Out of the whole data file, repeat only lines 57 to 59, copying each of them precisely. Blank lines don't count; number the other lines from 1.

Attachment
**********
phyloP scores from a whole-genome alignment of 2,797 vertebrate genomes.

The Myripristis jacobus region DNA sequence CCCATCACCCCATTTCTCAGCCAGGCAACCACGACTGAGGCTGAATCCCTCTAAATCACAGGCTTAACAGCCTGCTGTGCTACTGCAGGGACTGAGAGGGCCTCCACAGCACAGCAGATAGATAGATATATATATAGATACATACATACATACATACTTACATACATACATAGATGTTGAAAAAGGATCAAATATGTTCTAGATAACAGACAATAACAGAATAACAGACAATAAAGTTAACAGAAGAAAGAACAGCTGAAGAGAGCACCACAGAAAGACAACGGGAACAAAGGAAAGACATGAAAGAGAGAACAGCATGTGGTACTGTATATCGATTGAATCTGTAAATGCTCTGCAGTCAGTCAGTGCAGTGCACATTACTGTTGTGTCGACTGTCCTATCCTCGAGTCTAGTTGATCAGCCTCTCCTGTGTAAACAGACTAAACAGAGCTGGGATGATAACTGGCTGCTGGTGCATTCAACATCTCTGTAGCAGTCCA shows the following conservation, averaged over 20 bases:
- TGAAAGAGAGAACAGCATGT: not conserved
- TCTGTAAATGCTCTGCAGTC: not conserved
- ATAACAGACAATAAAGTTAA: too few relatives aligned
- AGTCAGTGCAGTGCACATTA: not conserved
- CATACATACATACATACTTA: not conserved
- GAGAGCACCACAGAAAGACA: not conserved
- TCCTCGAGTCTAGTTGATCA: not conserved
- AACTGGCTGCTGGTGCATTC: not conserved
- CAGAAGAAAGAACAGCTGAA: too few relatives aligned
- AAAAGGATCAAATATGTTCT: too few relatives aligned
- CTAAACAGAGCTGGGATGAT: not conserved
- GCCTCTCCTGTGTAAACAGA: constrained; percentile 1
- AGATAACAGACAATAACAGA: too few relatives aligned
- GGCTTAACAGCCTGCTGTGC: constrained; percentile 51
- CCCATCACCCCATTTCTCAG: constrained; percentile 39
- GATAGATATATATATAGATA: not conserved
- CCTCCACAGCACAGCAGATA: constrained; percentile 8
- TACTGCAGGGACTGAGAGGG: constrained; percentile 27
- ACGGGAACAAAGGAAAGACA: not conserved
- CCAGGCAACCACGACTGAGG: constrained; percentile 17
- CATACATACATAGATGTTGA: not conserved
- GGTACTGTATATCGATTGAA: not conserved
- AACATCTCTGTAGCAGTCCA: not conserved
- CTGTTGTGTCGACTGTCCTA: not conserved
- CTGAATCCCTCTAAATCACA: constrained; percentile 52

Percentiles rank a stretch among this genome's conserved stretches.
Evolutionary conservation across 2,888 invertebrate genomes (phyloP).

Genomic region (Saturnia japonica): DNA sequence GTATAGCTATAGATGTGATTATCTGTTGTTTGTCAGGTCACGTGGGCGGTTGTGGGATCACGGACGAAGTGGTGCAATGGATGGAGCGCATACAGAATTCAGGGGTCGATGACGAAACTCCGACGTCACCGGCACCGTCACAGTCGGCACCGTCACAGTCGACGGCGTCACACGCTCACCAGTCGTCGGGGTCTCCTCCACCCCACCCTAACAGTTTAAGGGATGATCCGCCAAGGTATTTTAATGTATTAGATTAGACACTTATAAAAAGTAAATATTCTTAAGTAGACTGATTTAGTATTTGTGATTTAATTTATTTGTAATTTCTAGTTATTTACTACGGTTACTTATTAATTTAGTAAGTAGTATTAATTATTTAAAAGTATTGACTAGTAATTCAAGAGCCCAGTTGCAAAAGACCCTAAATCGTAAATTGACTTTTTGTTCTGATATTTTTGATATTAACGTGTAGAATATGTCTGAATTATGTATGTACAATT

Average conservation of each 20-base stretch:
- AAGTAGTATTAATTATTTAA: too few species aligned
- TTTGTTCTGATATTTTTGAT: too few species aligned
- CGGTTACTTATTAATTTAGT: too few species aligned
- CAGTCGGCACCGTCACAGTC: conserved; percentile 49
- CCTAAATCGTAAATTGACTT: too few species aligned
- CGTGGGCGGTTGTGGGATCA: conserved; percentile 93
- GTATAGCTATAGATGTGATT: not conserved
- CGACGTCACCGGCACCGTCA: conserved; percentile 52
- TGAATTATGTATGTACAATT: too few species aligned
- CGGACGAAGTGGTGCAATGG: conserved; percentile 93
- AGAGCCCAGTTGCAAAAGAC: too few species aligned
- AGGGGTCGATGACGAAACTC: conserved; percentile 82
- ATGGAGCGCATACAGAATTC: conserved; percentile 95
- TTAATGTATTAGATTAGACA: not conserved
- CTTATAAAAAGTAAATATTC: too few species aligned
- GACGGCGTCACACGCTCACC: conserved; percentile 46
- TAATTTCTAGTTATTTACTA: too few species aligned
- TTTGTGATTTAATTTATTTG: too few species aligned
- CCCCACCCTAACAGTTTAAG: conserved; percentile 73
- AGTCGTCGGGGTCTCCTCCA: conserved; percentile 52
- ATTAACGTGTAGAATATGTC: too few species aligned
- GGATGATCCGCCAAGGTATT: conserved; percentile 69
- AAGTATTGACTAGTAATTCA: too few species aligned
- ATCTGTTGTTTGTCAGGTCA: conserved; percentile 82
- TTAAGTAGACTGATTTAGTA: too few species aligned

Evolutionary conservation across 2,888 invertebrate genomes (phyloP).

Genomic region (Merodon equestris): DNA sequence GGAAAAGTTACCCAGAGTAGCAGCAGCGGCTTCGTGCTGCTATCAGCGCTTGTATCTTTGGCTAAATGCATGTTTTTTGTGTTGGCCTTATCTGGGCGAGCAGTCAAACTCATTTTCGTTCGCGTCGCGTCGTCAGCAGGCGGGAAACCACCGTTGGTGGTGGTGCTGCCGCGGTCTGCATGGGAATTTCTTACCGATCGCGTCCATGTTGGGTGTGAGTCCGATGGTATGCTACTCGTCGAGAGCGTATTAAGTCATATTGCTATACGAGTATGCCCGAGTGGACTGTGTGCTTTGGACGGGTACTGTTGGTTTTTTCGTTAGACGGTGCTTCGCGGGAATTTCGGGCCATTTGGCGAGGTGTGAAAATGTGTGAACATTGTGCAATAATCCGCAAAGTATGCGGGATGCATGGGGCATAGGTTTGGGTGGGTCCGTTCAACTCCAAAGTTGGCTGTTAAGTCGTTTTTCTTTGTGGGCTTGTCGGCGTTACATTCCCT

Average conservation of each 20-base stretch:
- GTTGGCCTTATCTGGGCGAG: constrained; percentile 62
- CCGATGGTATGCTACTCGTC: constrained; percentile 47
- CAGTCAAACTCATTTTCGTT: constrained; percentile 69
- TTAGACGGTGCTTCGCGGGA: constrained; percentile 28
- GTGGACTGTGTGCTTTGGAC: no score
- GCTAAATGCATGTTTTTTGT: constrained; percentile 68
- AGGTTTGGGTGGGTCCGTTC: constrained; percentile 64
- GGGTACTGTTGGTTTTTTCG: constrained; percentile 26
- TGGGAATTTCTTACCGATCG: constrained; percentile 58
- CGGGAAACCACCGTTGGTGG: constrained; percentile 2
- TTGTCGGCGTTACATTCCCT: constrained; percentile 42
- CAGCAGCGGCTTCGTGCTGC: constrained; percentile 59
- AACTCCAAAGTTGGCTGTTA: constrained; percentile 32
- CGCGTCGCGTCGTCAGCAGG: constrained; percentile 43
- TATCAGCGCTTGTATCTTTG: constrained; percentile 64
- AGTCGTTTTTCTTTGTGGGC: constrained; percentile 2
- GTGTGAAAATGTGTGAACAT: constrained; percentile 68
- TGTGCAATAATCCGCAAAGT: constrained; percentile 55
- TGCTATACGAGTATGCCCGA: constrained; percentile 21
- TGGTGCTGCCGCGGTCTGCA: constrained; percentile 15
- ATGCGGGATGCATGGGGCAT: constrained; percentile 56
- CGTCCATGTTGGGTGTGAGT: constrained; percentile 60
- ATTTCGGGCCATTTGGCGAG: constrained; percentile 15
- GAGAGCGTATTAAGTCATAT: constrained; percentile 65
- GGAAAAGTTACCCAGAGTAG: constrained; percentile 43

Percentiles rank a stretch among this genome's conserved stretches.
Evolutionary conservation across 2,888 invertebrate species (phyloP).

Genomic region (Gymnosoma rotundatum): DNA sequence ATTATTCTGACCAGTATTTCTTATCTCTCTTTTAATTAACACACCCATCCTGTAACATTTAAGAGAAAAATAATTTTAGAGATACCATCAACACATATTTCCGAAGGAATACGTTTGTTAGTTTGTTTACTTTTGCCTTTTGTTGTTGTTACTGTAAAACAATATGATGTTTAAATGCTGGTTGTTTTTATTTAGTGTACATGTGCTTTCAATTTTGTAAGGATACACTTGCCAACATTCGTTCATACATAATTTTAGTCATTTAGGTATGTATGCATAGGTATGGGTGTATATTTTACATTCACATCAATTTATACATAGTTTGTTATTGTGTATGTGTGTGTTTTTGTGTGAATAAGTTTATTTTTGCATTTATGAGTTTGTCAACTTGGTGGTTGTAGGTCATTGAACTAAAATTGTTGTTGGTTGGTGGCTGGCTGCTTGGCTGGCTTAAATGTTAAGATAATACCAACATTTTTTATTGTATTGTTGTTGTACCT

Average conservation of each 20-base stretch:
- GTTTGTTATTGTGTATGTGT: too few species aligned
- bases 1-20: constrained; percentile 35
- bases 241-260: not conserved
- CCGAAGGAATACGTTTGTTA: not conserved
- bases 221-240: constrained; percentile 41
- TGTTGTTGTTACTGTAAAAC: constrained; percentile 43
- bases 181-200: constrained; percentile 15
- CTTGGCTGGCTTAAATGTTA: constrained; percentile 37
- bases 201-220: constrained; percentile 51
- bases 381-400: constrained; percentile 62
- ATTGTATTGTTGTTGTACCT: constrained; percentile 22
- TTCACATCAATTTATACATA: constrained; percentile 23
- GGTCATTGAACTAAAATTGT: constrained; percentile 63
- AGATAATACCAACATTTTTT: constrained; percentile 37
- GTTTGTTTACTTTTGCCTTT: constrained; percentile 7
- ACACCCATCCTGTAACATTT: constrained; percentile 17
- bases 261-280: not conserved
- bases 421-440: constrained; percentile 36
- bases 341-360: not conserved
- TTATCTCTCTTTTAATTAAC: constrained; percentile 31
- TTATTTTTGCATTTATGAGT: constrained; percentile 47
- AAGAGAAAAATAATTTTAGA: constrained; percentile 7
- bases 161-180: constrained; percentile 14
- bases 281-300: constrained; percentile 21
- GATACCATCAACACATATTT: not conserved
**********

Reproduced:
Evolutionary conservation across 2,888 invertebrate genomes (phyloP).

Genomic region (Merodon equestris): DNA sequence GGAAAAGTTACCCAGAGTAGCAGCAGCGGCTTCGTGCTGCTATCAGCGCTTGTATCTTTGGCTAAATGCATGTTTTTTGTGTTGGCCTTATCTGGGCGAGCAGTCAAACTCATTTTCGTTCGCGTCGCGTCGTCAGCAGGCGGGAAACCACCGTTGGTGGTGGTGCTGCCGCGGTCTGCATGGGAATTTCTTACCGATCGCGTCCATGTTGGGTGTGAGTCCGATGGTATGCTACTCGTCGAGAGCGTATTAAGTCATATTGCTATACGAGTATGCCCGAGTGGACTGTGTGCTTTGGACGGGTACTGTTGGTTTTTTCGTTAGACGGTGCTTCGCGGGAATTTCGGGCCATTTGGCGAGGTGTGAAAATGTGTGAACATTGTGCAATAATCCGCAAAGTATGCGGGATGCATGGGGCATAGGTTTGGGTGGGTCCGTTCAACTCCAAAGTTGGCTGTTAAGTCGTTTTTCTTTGTGGGCTTGTCGGCGTTACATTCCCT

Average conservation of each 20-base stretch: